Playing God With Mosquitos | Barred From the Air | The Company He Keeps
August 24, 2020
The Good News
- From the brink to the boom: The sea otter rescue plan that worked too well (BBC).
- In The Midst Of The Pandemic, Loneliness Has Leveled Out (Scientific American). Studies show how humanity has adjusted to life at home.
“Tell me with whom you associate, and I will tell you who you are”
“Associate yourself with people of good quality, for it is better to be alone than to be in bad company”
A Man Is Known By the Company He Keeps
(Mark Von Holden via Getty Images)
In 2016, Trump Organization lawyer Alan Garten insisted that the company conducts thorough due diligence on its outside partners. “We do extensive vetting on everyone we do business with,” he said at the time. “We do background checks on an international level…[and] on a local level. We check every available database commonly used. We use outside experts who specialize in this area…. So extensive vetting goes on.”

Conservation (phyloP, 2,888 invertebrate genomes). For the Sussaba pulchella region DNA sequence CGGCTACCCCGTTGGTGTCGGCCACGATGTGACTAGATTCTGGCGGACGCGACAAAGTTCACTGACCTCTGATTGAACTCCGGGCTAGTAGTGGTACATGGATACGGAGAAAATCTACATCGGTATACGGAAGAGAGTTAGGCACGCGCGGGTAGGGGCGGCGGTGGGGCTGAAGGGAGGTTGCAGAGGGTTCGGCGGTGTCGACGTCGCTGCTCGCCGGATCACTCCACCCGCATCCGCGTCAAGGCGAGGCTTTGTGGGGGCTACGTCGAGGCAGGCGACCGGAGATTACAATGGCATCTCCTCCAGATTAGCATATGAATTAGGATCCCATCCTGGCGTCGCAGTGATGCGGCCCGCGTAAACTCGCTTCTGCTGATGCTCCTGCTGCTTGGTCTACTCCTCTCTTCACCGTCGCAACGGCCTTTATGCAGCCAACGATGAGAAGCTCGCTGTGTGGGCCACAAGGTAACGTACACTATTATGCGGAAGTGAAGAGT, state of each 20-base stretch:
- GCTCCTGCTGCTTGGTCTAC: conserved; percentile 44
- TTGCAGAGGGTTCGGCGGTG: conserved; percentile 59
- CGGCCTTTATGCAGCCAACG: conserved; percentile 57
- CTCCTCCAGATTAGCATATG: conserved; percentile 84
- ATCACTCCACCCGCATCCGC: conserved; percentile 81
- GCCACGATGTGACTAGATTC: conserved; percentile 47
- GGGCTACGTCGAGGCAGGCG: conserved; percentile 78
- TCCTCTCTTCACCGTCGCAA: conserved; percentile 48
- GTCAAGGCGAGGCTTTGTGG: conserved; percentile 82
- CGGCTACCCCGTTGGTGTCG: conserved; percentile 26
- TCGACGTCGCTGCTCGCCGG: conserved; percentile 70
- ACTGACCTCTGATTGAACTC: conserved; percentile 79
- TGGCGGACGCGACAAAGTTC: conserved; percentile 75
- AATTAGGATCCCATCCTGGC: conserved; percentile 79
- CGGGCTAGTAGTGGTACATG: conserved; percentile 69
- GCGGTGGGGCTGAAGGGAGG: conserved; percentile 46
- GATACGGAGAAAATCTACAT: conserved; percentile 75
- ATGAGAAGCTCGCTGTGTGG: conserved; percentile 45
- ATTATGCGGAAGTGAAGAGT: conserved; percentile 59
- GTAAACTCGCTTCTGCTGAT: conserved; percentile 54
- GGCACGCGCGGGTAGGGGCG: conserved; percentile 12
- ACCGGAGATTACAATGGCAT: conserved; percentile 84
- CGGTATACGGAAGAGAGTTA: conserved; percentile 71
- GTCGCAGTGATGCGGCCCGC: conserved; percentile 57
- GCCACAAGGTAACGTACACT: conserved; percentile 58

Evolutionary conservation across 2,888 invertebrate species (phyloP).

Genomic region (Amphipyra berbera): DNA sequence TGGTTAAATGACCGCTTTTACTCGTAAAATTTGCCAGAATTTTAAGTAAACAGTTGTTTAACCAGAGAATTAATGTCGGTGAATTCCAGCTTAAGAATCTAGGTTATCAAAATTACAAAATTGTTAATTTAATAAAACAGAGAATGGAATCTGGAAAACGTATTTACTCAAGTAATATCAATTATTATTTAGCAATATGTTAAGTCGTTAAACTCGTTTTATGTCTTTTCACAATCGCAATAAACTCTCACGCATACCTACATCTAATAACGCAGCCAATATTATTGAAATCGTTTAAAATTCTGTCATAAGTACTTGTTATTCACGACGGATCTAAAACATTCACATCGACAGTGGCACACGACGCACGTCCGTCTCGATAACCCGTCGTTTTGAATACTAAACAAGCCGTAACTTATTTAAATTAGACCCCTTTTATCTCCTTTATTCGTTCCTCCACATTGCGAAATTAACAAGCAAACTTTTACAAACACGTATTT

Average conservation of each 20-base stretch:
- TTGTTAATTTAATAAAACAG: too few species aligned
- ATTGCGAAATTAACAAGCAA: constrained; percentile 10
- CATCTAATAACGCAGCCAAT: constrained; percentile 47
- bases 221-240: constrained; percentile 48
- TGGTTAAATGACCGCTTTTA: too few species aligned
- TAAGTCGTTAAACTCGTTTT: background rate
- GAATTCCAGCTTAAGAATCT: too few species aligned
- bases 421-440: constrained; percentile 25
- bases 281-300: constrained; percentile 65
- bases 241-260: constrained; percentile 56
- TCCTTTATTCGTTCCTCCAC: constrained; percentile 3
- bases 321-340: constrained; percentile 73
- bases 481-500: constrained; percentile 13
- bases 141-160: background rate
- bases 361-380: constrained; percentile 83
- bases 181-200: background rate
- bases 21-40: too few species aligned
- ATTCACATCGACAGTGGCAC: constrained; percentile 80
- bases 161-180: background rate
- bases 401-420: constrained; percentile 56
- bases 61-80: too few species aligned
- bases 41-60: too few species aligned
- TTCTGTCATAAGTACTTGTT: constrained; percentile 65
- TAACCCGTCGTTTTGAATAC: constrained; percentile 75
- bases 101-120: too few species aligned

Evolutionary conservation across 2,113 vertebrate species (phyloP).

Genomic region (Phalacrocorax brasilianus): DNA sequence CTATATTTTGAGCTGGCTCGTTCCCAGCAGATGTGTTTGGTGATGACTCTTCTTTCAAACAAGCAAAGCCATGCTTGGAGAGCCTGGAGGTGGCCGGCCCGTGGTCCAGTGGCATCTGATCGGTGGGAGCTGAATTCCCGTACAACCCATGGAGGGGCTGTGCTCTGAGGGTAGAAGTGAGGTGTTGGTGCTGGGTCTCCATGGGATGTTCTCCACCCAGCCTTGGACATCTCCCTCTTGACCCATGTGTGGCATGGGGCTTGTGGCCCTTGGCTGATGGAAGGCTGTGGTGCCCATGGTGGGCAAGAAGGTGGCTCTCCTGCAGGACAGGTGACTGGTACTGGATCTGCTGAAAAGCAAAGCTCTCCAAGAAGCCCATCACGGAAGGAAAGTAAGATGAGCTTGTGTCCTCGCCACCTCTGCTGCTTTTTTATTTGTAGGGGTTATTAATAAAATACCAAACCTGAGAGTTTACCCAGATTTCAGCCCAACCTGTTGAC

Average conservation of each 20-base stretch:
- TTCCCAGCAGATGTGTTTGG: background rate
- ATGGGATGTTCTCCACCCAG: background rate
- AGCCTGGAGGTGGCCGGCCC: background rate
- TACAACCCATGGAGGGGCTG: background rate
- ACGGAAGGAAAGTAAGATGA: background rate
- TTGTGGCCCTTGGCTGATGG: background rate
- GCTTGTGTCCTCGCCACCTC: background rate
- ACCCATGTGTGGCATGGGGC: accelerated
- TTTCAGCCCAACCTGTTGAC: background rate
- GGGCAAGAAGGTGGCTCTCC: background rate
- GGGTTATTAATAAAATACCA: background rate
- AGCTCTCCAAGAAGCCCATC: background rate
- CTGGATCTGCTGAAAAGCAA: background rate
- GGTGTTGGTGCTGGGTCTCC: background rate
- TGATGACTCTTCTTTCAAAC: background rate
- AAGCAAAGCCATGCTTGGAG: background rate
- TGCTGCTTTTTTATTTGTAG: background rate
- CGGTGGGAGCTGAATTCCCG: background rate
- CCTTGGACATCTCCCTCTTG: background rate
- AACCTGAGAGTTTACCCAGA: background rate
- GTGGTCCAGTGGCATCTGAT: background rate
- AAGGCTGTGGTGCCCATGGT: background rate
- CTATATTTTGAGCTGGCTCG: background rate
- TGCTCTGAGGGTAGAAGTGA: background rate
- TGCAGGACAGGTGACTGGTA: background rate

Presumably, Garten would include any Russian business partners in the “extensive vetting” done of “everyone we do business with.” Special Counsel Robert Mueller’s investigative team, and now the Republican-led Senate Select Committee on Intelligence, beg to differ.
After a three year investigation, the Intelligence Committee’s 900-plus page report released last week paints a damning portrait of the people Donald Trump chose as his partners for potential projects in Russia. The individuals include an ex-con and others with ties to the Russian government, Russian intelligence, Russian organized crime, Vladimir Putin, international money laundering, human trafficking — the list goes on. As always, when President Trump is questioned about associates who’ve run afoul of the law, his answer is that he “barely knew the guy(s).”